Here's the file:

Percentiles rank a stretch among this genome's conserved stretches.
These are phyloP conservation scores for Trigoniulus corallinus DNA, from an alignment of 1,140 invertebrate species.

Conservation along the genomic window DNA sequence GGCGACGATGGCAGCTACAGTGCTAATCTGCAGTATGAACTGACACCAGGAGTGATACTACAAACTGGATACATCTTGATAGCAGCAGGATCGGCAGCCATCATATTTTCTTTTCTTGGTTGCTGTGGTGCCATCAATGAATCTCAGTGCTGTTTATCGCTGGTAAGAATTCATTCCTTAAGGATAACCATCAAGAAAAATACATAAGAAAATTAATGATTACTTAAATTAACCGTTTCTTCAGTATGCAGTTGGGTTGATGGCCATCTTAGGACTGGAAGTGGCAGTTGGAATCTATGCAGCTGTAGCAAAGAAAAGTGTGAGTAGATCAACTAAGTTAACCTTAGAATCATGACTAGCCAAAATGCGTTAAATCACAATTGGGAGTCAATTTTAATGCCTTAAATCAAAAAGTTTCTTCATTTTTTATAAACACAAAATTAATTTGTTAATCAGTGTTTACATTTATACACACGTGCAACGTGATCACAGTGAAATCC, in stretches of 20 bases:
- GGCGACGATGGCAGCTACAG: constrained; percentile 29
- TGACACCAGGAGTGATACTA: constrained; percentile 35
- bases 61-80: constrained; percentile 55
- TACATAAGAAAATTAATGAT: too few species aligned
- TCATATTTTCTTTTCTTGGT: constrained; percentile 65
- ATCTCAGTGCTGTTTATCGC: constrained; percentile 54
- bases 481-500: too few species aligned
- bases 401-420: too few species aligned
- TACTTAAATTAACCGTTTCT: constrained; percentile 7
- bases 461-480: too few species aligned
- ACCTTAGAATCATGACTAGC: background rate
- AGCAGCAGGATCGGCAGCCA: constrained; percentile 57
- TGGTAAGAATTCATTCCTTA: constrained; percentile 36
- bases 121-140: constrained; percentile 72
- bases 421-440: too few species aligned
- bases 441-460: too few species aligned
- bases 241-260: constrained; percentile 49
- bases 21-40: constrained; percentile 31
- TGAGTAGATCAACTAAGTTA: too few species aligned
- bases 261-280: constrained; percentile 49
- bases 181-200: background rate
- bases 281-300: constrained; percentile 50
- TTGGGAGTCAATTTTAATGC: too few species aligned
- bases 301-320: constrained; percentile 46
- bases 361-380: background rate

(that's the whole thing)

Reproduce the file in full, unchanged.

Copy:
Percentiles rank a stretch among this genome's conserved stretches.
These are phyloP conservation scores for Trigoniulus corallinus DNA, from an alignment of 1,140 invertebrate species.

Conservation along the genomic window DNA sequence GGCGACGATGGCAGCTACAGTGCTAATCTGCAGTATGAACTGACACCAGGAGTGATACTACAAACTGGATACATCTTGATAGCAGCAGGATCGGCAGCCATCATATTTTCTTTTCTTGGTTGCTGTGGTGCCATCAATGAATCTCAGTGCTGTTTATCGCTGGTAAGAATTCATTCCTTAAGGATAACCATCAAGAAAAATACATAAGAAAATTAATGATTACTTAAATTAACCGTTTCTTCAGTATGCAGTTGGGTTGATGGCCATCTTAGGACTGGAAGTGGCAGTTGGAATCTATGCAGCTGTAGCAAAGAAAAGTGTGAGTAGATCAACTAAGTTAACCTTAGAATCATGACTAGCCAAAATGCGTTAAATCACAATTGGGAGTCAATTTTAATGCCTTAAATCAAAAAGTTTCTTCATTTTTTATAAACACAAAATTAATTTGTTAATCAGTGTTTACATTTATACACACGTGCAACGTGATCACAGTGAAATCC, in stretches of 20 bases:
- GGCGACGATGGCAGCTACAG: constrained; percentile 29
- TGACACCAGGAGTGATACTA: constrained; percentile 35
- bases 61-80: constrained; percentile 55
- TACATAAGAAAATTAATGAT: too few species aligned
- TCATATTTTCTTTTCTTGGT: constrained; percentile 65
- ATCTCAGTGCTGTTTATCGC: constrained; percentile 54
- bases 481-500: too few species aligned
- bases 401-420: too few species aligned
- TACTTAAATTAACCGTTTCT: constrained; percentile 7
- bases 461-480: too few species aligned
- ACCTTAGAATCATGACTAGC: background rate
- AGCAGCAGGATCGGCAGCCA: constrained; percentile 57
- TGGTAAGAATTCATTCCTTA: constrained; percentile 36
- bases 121-140: constrained; percentile 72
- bases 421-440: too few species aligned
- bases 441-460: too few species aligned
- bases 241-260: constrained; percentile 49
- bases 21-40: constrained; percentile 31
- TGAGTAGATCAACTAAGTTA: too few species aligned
- bases 261-280: constrained; percentile 49
- bases 181-200: background rate
- bases 281-300: constrained; percentile 50
- TTGGGAGTCAATTTTAATGC: too few species aligned
- bases 301-320: constrained; percentile 46
- bases 361-380: background rate